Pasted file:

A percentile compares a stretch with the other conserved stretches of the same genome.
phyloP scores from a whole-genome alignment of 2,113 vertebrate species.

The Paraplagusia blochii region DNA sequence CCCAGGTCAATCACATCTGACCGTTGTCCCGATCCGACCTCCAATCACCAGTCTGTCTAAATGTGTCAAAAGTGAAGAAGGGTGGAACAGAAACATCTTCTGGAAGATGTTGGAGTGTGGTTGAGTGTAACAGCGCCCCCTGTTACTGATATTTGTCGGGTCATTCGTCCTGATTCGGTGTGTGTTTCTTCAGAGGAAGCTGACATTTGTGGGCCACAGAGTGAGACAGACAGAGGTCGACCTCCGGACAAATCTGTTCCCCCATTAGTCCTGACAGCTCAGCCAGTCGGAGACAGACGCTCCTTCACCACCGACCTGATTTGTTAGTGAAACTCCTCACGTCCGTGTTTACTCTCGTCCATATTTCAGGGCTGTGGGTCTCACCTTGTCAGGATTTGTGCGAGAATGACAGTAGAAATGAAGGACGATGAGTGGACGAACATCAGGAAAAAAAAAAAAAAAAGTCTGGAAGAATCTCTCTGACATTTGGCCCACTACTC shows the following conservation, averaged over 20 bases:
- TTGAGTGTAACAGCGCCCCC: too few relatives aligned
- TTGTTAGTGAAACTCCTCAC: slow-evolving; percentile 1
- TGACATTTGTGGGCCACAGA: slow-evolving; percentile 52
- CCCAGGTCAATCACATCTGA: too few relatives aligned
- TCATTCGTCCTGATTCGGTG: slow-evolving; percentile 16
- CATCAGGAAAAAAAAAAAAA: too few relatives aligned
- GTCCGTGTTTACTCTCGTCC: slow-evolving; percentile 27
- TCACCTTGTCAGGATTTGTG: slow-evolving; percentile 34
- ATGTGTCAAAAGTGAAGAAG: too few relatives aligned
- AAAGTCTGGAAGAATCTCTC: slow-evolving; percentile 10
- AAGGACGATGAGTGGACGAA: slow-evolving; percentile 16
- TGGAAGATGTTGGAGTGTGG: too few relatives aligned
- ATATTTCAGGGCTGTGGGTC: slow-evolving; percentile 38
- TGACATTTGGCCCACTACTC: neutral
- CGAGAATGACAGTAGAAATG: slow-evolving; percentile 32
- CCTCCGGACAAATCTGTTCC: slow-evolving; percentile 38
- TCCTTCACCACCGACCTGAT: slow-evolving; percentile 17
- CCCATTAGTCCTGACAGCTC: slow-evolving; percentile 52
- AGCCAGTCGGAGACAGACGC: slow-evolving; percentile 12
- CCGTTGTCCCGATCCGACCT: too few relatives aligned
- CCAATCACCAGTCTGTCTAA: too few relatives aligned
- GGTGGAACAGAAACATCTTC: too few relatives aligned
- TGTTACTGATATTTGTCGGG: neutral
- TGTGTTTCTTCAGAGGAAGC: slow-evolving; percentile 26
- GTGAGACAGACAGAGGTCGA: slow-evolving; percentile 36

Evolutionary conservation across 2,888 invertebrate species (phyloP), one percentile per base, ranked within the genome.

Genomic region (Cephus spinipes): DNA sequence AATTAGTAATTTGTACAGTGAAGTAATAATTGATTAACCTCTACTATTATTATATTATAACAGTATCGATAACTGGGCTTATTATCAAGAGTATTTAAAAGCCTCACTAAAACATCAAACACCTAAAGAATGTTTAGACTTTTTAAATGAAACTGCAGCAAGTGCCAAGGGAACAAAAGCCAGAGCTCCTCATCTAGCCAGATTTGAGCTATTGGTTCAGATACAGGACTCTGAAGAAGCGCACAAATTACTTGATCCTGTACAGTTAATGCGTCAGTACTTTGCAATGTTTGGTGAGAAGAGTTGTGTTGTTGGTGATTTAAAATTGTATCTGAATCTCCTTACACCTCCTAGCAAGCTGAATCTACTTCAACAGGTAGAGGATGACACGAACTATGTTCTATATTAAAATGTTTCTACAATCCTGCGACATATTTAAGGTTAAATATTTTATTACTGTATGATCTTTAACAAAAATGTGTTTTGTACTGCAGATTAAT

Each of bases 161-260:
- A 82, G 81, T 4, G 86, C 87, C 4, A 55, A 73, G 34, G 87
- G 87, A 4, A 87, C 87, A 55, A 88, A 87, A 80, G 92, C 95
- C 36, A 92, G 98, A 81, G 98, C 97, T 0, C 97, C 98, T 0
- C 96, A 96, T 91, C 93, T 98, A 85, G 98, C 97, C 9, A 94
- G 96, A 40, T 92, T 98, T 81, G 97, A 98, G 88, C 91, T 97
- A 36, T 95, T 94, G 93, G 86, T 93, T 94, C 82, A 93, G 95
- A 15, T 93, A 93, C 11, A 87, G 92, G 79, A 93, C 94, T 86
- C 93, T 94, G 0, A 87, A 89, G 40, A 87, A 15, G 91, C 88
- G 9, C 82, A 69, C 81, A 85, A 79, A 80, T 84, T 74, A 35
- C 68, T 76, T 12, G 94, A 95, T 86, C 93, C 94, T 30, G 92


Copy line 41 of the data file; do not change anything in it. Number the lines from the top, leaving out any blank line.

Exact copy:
- C 68, T 76, T 12, G 94, A 95, T 86, C 93, C 94, T 30, G 92